SAGE Journal Articles
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Journal Article 1: Bernburg, J. G., Krohn, M. D., & Rivera, C. J. (2006). Official labeling, criminal embeddedness, and subsequent delinquency: A longitudinal test of labeling theory. Journal of Research in Crime and Delinquency, 43, 67-88.
Abstract: This article examines the short-term impact of formal criminal labeling on involvement in deviant social networks and increased likelihood of subsequent delinquency. According to labeling theory, formal criminal intervention should affect the individual’s immediate social networks. In many cases, the stigma of the criminal status may increase the probability that the individual becomes involved in deviant social groups. The formal label may thus ultimately increase involvement in subsequent deviance. We use panel data of a sample of urban adolescents to examine whether involvement in deviant social groups mediates the relationship between juvenile justice intervention and subsequent delinquent behavior. Using measures from three successive points in time, the authors find that juvenile justice intervention positively affects subsequent involvement in serious delinquency through the medium of involvement in deviant social groups, namely, street gangs and delinquent peers.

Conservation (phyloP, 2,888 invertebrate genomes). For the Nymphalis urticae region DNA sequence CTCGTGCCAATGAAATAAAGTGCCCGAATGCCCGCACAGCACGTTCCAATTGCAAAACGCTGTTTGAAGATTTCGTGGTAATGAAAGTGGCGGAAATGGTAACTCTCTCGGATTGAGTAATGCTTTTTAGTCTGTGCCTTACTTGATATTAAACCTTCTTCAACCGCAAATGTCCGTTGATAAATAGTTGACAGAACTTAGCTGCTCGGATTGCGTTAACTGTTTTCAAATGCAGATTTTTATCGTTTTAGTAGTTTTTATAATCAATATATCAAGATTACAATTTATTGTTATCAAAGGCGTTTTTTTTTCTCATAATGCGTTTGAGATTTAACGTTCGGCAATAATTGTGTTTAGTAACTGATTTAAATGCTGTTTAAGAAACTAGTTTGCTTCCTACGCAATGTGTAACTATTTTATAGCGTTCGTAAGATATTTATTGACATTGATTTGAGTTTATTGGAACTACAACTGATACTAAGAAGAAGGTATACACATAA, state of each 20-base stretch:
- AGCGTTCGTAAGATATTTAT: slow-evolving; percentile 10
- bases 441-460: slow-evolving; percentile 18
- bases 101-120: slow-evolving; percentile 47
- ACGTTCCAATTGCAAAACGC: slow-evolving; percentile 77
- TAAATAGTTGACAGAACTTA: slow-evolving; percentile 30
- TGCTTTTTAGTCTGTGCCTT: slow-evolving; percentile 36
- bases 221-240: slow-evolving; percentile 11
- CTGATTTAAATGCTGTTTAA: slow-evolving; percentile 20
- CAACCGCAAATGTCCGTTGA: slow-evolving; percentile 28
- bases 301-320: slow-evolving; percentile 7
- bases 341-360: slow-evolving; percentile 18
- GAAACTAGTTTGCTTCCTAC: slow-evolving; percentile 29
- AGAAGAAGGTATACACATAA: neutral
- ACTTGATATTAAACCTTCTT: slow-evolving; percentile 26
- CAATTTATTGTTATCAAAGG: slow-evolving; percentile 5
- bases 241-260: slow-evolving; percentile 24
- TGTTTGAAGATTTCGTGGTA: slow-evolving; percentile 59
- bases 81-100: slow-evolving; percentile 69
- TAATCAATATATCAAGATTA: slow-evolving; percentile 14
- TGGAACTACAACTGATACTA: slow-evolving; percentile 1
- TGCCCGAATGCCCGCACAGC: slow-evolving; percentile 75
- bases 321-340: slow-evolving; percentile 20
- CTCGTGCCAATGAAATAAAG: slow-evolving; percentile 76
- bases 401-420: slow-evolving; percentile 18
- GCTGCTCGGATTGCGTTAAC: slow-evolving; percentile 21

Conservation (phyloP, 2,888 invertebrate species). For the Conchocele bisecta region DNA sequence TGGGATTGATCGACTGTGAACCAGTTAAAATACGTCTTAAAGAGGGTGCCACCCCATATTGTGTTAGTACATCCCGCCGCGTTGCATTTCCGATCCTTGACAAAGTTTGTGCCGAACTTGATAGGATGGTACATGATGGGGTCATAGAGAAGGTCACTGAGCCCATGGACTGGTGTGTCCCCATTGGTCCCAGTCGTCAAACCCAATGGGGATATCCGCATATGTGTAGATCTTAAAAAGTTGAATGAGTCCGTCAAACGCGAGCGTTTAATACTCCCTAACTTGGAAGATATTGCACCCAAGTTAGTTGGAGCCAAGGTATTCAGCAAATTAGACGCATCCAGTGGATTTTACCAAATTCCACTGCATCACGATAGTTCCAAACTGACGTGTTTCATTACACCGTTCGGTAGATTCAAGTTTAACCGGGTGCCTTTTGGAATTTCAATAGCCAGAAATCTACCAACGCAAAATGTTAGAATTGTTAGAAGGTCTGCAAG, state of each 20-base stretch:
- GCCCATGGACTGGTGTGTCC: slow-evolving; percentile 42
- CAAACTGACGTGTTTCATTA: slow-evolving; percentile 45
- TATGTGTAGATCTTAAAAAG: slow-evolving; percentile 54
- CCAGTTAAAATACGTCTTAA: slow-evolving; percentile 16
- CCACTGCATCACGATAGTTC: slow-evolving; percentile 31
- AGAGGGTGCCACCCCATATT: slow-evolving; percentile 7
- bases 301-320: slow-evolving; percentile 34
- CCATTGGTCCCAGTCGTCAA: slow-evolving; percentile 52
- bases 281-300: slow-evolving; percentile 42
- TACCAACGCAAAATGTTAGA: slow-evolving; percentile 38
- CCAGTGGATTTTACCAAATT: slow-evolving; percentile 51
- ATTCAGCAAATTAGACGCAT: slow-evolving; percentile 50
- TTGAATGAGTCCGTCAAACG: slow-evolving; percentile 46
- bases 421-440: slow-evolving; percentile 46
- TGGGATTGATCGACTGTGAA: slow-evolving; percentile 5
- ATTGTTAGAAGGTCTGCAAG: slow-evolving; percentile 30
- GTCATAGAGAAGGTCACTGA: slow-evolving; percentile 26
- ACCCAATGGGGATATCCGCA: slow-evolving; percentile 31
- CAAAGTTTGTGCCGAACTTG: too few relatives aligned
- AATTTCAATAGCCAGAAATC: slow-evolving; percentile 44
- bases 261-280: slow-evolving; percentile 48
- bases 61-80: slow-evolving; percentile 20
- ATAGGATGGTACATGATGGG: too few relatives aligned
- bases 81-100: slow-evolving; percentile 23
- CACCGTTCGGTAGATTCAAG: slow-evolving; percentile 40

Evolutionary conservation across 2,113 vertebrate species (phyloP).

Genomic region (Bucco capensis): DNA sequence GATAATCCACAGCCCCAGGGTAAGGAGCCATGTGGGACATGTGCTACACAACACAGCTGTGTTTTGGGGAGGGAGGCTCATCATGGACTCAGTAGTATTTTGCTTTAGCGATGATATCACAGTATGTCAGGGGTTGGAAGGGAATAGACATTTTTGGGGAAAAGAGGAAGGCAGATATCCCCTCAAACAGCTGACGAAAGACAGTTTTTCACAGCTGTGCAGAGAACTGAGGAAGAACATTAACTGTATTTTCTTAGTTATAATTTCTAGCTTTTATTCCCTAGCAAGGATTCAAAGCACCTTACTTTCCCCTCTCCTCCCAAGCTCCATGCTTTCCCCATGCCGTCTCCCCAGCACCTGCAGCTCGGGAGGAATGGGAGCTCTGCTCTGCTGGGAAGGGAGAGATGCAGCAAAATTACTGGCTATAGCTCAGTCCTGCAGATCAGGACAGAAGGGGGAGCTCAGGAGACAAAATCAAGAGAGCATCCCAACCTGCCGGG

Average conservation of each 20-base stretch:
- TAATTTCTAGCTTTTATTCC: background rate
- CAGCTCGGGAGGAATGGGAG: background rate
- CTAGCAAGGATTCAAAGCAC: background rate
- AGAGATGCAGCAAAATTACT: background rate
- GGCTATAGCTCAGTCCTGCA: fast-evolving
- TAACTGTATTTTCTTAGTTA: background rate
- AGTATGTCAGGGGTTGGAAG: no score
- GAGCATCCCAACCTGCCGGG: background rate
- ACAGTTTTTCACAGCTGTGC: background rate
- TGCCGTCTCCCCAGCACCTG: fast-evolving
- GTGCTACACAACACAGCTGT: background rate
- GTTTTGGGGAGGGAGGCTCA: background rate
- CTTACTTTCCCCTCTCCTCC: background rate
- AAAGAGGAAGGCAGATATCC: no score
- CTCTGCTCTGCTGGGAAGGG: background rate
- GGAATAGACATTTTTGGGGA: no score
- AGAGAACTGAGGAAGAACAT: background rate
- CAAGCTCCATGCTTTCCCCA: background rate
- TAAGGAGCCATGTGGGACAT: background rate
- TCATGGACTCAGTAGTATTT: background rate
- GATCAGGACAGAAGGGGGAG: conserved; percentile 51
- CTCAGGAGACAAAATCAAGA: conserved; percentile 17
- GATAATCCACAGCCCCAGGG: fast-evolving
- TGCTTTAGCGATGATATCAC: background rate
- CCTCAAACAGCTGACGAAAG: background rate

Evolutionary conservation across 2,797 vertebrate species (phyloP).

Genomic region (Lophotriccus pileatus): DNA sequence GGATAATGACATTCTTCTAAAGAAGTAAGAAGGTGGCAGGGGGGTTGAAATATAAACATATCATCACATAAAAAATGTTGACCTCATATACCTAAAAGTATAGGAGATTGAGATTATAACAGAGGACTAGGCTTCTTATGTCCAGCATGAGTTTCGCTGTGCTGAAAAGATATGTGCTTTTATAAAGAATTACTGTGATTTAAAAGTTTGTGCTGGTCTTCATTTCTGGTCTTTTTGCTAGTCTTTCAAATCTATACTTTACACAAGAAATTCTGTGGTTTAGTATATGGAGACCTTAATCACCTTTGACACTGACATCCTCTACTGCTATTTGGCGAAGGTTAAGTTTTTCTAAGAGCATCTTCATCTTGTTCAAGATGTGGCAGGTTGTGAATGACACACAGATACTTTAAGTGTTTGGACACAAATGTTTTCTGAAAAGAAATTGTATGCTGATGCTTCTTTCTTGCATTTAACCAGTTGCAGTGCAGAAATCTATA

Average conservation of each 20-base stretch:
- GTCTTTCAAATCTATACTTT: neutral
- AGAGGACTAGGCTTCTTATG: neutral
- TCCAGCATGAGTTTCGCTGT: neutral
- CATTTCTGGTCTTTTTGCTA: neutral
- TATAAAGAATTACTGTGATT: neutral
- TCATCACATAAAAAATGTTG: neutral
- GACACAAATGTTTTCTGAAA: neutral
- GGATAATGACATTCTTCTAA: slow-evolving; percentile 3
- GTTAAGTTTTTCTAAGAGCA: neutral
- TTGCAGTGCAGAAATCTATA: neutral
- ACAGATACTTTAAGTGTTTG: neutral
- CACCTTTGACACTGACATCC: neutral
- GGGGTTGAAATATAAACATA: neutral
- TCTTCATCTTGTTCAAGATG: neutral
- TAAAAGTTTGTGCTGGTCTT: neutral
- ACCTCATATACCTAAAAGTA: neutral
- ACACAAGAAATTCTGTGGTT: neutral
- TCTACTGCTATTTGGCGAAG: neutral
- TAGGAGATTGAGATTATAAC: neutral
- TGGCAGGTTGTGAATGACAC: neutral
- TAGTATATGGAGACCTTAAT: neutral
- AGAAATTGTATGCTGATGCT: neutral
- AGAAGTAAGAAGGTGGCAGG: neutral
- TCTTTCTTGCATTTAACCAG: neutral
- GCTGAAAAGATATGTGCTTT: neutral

Journal Article 2: Gordon, D. M. (1973). Capitalism, class, and crime in America. Crime & Delinquency, 19, 163-186.
Abstract: Conventional public analyses of crime, both conservative and liberal, begin with the assumption that crimes are committed by irrational individuals who constitute a threat to a rational social order. Sharing that initial assumption, conservatives and liberals diverge in their policy approaches to deterring criminality. Some recent orthodox economic analyses of crime, having begun to re lax the assumption, view crime as a process of rational choice by criminals; they offer the possibility of “optimal” crime prevention policies through the application of conventional economic models.